The thoracic plague outbreak in Madagascar has killed at 48 people since August, officials said.
The office of the president said 21 of the victims came from the capital Antananarivo, while the seaport of Toamasina accounted for nine deaths.
Some 450 cases of infection have been confirmed, with some 190 people recovering after treatment, according to the office of the president.
The office further said some 217 infected people were undergoing treatment after being infected by the plague.
International organisations and the US government have stepped in to help Madagascar combat the worrying situation.
President Hery Rajaonarimampianina said there were drugs supplies and human resources to put the situation under control.
He spoke on Tuesday while receiving additional medicines and equipment from the World Health Organisation (WHO).
“We have to reinforce the early detection measures and to urgently take care of any sick persons,” stated President Rajaonarimampianina.
The government is also carrying out intensive awareness campaigns to educate the population about the plague.
Meanwhile, the gathering of people, including at funerals and learning institutions, has been banned in the affected areas.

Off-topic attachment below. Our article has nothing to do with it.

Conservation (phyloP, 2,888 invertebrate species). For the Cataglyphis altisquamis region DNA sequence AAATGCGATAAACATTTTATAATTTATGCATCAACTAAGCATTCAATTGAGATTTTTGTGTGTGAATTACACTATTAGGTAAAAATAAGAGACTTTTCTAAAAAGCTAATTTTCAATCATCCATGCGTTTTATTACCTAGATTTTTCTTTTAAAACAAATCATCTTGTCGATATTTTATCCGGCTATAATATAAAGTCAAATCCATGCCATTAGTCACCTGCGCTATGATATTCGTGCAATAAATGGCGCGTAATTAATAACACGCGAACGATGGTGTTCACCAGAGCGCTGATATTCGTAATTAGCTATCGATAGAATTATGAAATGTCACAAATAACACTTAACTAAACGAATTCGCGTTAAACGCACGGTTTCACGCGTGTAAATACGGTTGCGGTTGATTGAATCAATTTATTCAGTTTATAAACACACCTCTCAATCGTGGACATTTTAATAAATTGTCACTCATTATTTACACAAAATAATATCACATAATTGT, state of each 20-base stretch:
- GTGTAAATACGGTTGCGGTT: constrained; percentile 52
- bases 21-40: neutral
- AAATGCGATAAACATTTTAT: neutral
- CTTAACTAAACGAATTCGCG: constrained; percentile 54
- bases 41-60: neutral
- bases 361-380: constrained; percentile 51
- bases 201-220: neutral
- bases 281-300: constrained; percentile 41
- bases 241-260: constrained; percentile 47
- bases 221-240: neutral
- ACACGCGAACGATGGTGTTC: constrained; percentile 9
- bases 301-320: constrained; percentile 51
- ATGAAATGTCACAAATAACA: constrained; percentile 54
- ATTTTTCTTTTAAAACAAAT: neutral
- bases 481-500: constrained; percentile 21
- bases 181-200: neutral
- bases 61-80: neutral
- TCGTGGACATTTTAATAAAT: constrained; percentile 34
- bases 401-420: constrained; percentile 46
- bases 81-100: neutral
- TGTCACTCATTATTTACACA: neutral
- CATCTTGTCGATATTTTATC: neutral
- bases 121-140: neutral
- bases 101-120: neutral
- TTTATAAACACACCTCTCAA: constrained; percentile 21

The measures have occasioned the closure of the Antananarivo and Toamasina universities, as well as schools in some 30 districts.
Air Seychelles has since Sunday cancelled its flights to the country.
Seychellois basketball coach Alix Allisop, 49, died from the thoracic plague in an Antananarivo hospital on September 27 during the Indian Ocean Club championship.
The Geneva-headquartered WHO said plague was endemic to Madagascar, where around 400 cases of mostly bubonic type, were reported annually.
It said the current outbreak had affected large urban areas, a scenario which increased the risk of transmission.
"The number of cases identified thus far is higher than expected for this time of year,” WHO noted.
The UN agency initially appealed for $1.5 million to support the response, but was now asking for at least $5 million.